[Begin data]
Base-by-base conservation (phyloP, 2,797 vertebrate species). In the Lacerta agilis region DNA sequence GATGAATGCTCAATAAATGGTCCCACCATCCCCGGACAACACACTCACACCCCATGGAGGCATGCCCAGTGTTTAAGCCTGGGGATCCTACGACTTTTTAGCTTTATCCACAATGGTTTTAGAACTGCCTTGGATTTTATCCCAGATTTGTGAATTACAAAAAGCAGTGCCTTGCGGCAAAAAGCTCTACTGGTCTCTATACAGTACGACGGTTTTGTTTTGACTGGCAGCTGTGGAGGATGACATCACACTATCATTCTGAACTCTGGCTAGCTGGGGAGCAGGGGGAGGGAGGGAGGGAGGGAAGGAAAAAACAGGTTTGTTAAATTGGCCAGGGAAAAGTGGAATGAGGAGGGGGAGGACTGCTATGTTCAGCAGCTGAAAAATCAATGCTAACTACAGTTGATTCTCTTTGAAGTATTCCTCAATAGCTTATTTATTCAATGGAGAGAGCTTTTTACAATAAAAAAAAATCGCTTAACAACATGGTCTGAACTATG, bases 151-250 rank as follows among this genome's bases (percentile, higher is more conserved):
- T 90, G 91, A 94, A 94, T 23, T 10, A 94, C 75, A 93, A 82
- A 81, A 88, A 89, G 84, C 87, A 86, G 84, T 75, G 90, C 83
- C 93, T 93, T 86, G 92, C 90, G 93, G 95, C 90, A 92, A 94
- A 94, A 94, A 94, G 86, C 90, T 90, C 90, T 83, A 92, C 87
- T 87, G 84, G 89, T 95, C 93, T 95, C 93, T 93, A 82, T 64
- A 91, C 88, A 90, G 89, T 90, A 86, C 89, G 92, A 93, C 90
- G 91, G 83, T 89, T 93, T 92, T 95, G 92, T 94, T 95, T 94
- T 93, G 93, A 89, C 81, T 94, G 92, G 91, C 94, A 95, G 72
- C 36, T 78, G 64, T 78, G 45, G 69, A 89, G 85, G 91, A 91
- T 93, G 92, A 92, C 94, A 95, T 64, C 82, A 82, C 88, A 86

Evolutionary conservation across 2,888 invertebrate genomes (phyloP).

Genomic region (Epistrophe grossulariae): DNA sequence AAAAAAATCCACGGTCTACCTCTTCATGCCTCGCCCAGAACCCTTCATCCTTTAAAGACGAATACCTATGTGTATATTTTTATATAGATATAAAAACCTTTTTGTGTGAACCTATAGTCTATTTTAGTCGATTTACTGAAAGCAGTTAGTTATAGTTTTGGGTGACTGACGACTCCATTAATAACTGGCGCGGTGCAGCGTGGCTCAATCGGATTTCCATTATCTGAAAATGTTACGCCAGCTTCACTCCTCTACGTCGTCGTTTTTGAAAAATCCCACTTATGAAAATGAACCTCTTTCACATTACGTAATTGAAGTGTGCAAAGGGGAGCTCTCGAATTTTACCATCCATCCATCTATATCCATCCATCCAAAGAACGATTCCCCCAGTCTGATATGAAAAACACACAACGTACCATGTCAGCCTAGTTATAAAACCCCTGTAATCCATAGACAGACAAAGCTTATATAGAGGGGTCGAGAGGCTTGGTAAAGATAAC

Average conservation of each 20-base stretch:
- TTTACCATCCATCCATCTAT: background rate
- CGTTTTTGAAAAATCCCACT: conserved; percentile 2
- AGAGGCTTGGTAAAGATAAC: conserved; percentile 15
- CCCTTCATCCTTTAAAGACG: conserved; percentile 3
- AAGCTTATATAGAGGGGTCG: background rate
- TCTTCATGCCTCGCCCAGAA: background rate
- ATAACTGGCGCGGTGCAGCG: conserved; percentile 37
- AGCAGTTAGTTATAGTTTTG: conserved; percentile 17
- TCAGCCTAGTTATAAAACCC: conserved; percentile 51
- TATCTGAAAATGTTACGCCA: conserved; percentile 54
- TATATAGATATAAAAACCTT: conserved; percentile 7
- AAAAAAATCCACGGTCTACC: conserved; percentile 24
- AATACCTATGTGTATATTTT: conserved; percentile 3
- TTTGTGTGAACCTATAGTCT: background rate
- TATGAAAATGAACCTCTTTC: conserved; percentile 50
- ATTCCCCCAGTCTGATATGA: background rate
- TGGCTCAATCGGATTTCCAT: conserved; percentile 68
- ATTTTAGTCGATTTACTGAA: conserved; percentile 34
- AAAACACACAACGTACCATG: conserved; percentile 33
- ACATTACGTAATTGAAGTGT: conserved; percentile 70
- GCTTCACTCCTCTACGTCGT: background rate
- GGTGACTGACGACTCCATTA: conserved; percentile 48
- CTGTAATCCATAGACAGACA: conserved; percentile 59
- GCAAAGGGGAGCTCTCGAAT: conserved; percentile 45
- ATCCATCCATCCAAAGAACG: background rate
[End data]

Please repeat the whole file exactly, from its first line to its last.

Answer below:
Base-by-base conservation (phyloP, 2,797 vertebrate species). In the Lacerta agilis region DNA sequence GATGAATGCTCAATAAATGGTCCCACCATCCCCGGACAACACACTCACACCCCATGGAGGCATGCCCAGTGTTTAAGCCTGGGGATCCTACGACTTTTTAGCTTTATCCACAATGGTTTTAGAACTGCCTTGGATTTTATCCCAGATTTGTGAATTACAAAAAGCAGTGCCTTGCGGCAAAAAGCTCTACTGGTCTCTATACAGTACGACGGTTTTGTTTTGACTGGCAGCTGTGGAGGATGACATCACACTATCATTCTGAACTCTGGCTAGCTGGGGAGCAGGGGGAGGGAGGGAGGGAGGGAAGGAAAAAACAGGTTTGTTAAATTGGCCAGGGAAAAGTGGAATGAGGAGGGGGAGGACTGCTATGTTCAGCAGCTGAAAAATCAATGCTAACTACAGTTGATTCTCTTTGAAGTATTCCTCAATAGCTTATTTATTCAATGGAGAGAGCTTTTTACAATAAAAAAAAATCGCTTAACAACATGGTCTGAACTATG, bases 151-250 rank as follows among this genome's bases (percentile, higher is more conserved):
- T 90, G 91, A 94, A 94, T 23, T 10, A 94, C 75, A 93, A 82
- A 81, A 88, A 89, G 84, C 87, A 86, G 84, T 75, G 90, C 83
- C 93, T 93, T 86, G 92, C 90, G 93, G 95, C 90, A 92, A 94
- A 94, A 94, A 94, G 86, C 90, T 90, C 90, T 83, A 92, C 87
- T 87, G 84, G 89, T 95, C 93, T 95, C 93, T 93, A 82, T 64
- A 91, C 88, A 90, G 89, T 90, A 86, C 89, G 92, A 93, C 90
- G 91, G 83, T 89, T 93, T 92, T 95, G 92, T 94, T 95, T 94
- T 93, G 93, A 89, C 81, T 94, G 92, G 91, C 94, A 95, G 72
- C 36, T 78, G 64, T 78, G 45, G 69, A 89, G 85, G 91, A 91
- T 93, G 92, A 92, C 94, A 95, T 64, C 82, A 82, C 88, A 86

Evolutionary conservation across 2,888 invertebrate genomes (phyloP).

Genomic region (Epistrophe grossulariae): DNA sequence AAAAAAATCCACGGTCTACCTCTTCATGCCTCGCCCAGAACCCTTCATCCTTTAAAGACGAATACCTATGTGTATATTTTTATATAGATATAAAAACCTTTTTGTGTGAACCTATAGTCTATTTTAGTCGATTTACTGAAAGCAGTTAGTTATAGTTTTGGGTGACTGACGACTCCATTAATAACTGGCGCGGTGCAGCGTGGCTCAATCGGATTTCCATTATCTGAAAATGTTACGCCAGCTTCACTCCTCTACGTCGTCGTTTTTGAAAAATCCCACTTATGAAAATGAACCTCTTTCACATTACGTAATTGAAGTGTGCAAAGGGGAGCTCTCGAATTTTACCATCCATCCATCTATATCCATCCATCCAAAGAACGATTCCCCCAGTCTGATATGAAAAACACACAACGTACCATGTCAGCCTAGTTATAAAACCCCTGTAATCCATAGACAGACAAAGCTTATATAGAGGGGTCGAGAGGCTTGGTAAAGATAAC

Average conservation of each 20-base stretch:
- TTTACCATCCATCCATCTAT: background rate
- CGTTTTTGAAAAATCCCACT: conserved; percentile 2
- AGAGGCTTGGTAAAGATAAC: conserved; percentile 15
- CCCTTCATCCTTTAAAGACG: conserved; percentile 3
- AAGCTTATATAGAGGGGTCG: background rate
- TCTTCATGCCTCGCCCAGAA: background rate
- ATAACTGGCGCGGTGCAGCG: conserved; percentile 37
- AGCAGTTAGTTATAGTTTTG: conserved; percentile 17
- TCAGCCTAGTTATAAAACCC: conserved; percentile 51
- TATCTGAAAATGTTACGCCA: conserved; percentile 54
- TATATAGATATAAAAACCTT: conserved; percentile 7
- AAAAAAATCCACGGTCTACC: conserved; percentile 24
- AATACCTATGTGTATATTTT: conserved; percentile 3
- TTTGTGTGAACCTATAGTCT: background rate
- TATGAAAATGAACCTCTTTC: conserved; percentile 50
- ATTCCCCCAGTCTGATATGA: background rate
- TGGCTCAATCGGATTTCCAT: conserved; percentile 68
- ATTTTAGTCGATTTACTGAA: conserved; percentile 34
- AAAACACACAACGTACCATG: conserved; percentile 33
- ACATTACGTAATTGAAGTGT: conserved; percentile 70
- GCTTCACTCCTCTACGTCGT: background rate
- GGTGACTGACGACTCCATTA: conserved; percentile 48
- CTGTAATCCATAGACAGACA: conserved; percentile 59
- GCAAAGGGGAGCTCTCGAAT: conserved; percentile 45
- ATCCATCCATCCAAAGAACG: background rate